Author: Emily Bonia 

While the resignation of student representative Brittany Lennox from the Board of Regents may have come as a shock to Iris Petten (the chairperson of the Board of Regents) and the rest of the Board, Lennox stated in a resignation letter that she felt that there were instances of gas-lighting and bullying for her entire time on the board.

Petten said in a Gazette article that “Prior to the letter, I did not see nor was I made aware of anything that I would characterize as bullying, intimidation or gas lighting — I would have very swiftly and definitively dealt with that.”

Lennox’s resignation letter, while made public, is mostly a document of blacked out text as a result of confidentiality agreements that she had previously signed as a member of the board. Lennox explained that she would state things she knew to be true of the university or the student union and members would gas-light her on such a manner. While Petten may have been innocent in that she legitimately did not know the truth behind Lennox’s claim and genuinely believed other members of the Board to be helpful in correcting Lennox’s “faulty claim,” gas-lighting is a serious concern for future students who may be asked to sit on the board.

While gas-lighting may seem like a relatively new idea, it simply means when someone denies something you know to be true. For example, if someone knows the sky is blue but others go out of their way to intimidate, belittle and manipulate said person to believe that the sky is actually purple, that would be gas-lighting.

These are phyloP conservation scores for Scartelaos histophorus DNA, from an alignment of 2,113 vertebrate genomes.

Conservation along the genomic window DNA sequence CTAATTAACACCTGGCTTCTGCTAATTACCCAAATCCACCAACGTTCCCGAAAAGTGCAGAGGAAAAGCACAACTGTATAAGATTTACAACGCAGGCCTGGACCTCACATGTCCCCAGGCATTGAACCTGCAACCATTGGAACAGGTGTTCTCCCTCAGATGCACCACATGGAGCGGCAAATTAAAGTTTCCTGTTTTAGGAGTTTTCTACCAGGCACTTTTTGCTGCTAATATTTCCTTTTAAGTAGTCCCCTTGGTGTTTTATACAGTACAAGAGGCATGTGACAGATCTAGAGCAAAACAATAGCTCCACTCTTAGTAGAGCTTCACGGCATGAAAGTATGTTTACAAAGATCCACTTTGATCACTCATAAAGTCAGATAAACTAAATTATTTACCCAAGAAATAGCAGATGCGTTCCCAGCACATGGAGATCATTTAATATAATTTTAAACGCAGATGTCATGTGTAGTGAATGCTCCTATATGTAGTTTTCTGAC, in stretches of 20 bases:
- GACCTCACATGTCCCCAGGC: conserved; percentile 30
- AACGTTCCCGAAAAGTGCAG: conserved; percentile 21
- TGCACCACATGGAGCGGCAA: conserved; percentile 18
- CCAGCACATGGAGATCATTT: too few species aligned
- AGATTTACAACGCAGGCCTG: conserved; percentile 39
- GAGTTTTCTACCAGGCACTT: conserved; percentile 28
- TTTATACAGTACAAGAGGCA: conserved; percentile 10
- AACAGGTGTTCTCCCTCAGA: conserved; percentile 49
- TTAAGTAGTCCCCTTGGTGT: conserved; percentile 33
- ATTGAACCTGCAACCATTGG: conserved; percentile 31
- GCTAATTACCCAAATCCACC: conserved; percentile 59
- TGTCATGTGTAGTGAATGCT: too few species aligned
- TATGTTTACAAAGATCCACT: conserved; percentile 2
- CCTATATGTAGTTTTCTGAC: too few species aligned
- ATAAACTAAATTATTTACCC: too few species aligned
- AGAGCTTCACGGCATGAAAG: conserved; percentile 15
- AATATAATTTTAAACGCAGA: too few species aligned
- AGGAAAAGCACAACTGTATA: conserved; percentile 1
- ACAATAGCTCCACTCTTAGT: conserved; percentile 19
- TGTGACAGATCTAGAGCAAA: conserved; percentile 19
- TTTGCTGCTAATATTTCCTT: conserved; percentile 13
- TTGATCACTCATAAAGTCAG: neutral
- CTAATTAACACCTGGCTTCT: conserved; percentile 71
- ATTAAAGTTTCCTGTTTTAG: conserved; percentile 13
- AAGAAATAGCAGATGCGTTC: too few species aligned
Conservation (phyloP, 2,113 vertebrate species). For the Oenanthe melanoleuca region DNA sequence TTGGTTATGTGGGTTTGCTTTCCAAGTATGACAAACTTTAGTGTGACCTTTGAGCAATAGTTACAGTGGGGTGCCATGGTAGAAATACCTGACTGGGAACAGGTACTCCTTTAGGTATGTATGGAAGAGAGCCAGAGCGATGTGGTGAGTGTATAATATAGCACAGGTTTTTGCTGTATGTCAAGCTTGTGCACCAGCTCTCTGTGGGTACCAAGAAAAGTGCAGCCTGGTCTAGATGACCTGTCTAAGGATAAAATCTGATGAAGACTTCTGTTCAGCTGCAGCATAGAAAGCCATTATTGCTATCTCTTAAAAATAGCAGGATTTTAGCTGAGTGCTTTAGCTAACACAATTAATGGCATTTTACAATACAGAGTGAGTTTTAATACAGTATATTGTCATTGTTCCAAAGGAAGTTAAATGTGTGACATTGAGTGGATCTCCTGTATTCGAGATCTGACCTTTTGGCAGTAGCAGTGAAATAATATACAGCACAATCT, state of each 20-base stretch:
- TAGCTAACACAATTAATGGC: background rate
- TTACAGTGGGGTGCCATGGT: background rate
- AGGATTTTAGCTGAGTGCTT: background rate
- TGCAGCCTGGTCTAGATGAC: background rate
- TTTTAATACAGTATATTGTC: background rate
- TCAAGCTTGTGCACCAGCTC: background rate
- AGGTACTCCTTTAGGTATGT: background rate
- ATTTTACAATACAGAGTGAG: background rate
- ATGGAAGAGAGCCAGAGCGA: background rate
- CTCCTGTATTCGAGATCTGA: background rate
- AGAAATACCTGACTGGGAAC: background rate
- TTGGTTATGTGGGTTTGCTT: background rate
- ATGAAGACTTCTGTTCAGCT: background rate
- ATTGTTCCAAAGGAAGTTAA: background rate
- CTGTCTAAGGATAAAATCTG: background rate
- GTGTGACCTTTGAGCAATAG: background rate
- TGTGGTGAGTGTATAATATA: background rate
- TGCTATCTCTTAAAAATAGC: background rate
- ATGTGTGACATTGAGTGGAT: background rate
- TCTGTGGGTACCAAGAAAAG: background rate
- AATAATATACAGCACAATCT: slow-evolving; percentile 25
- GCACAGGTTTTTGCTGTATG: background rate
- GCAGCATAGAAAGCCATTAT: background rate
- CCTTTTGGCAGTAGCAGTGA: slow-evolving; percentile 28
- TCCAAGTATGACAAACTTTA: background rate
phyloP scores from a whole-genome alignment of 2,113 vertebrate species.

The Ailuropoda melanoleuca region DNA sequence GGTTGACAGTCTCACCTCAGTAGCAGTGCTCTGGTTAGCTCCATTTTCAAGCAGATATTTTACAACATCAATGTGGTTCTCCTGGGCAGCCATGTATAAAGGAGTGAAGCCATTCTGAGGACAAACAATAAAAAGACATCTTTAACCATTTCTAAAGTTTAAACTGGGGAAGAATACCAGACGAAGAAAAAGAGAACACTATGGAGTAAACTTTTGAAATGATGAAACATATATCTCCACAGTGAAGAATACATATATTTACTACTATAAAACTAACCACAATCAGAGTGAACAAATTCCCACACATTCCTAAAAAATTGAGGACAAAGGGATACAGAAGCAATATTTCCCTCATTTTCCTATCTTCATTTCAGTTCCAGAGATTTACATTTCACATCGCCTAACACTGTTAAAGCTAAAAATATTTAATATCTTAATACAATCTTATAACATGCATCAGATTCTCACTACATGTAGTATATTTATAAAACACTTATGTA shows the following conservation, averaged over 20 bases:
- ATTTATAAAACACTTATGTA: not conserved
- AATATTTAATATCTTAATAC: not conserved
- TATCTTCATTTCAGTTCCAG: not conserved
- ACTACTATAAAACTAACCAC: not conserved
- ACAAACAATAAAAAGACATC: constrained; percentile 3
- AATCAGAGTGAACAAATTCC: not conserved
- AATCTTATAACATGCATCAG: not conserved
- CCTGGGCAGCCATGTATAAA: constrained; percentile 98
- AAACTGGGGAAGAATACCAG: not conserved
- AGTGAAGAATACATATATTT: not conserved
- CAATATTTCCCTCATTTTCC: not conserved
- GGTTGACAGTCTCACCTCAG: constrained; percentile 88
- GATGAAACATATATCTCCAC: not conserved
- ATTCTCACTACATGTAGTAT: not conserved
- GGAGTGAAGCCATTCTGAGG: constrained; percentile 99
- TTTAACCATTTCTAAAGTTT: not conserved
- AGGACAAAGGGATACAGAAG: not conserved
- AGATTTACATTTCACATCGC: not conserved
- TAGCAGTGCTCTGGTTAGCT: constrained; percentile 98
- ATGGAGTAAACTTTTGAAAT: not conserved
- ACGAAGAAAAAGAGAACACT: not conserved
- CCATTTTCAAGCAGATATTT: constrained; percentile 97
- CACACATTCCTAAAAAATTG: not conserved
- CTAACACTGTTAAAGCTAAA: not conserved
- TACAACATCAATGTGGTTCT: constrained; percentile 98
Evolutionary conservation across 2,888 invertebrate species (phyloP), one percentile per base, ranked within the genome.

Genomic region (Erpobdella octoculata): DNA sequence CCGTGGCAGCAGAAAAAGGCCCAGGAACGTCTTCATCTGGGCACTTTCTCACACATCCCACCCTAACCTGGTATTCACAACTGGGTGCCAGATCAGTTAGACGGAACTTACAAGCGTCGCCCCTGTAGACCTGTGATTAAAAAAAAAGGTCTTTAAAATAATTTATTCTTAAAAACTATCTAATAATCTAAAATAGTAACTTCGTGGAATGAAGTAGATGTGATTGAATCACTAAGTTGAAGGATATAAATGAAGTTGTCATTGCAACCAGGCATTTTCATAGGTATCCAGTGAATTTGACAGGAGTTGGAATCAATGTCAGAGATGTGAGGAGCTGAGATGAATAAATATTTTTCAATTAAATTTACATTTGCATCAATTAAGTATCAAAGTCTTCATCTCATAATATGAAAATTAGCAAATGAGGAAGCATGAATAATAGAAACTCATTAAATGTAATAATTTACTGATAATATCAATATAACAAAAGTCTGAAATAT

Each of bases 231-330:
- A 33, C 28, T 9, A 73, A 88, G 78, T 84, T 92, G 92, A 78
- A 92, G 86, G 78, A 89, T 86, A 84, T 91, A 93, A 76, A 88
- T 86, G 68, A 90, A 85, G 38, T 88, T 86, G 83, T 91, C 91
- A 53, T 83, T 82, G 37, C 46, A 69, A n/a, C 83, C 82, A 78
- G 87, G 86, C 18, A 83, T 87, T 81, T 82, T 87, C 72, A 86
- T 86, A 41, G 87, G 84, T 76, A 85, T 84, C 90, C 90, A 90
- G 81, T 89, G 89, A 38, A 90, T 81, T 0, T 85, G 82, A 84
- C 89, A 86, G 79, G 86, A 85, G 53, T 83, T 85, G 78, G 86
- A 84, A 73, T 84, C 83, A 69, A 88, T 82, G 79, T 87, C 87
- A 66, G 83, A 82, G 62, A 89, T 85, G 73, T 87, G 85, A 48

In an earlier statement by Lennox, she suggested that some of this problem stemmed from the confidentiality within the board structure which ultimately allowed for the oppressive behaviours to occur.

The Board of Regents is a university governance structure which deals with the multi-million dollar budget of the university among other things. As stated by the university website, the board of regents is “the management, administration and control of the property, revenue, business and affairs of Memorial University are vested in a Board of Regents ”and consists 30 members as follows: three ex-officio members (the Chancellor of the University, the President of the University, and the Vice-President of the University who is the Pro Vice-Chancellor); six members elected by the Alumni Association of the University; four members who are full-time students of the University; seventeen members selected by the Lieutenant-Governor in Council.”

Oddly enough, none of the members who sit on the board of regents are allowed to be faculty – which would include assistant professors, tenure-track professors, and per course instructors. The Teaching Assistant Union of MUN (TAUMUN) released a statement after Lennox’s resignation in support of Lennox and announcing a campaign to push for faculty representation on the board of regents as the current structure is sub-par for the needs of the university.

On December 1, the university released a statement following a board of regents meeting announcing “a review of the policies of confidentiality; the code of conduct; the interaction between governance and administration; feedback mechanisms for board members; orientation and professional development for board members; and other related matters.”

All of these findings will be made public “with due regard to privacy legislation.”

The university administration has been contacted about the upcoming policy changes and when students can expect to see the policy review, but no comment was available at the time of production.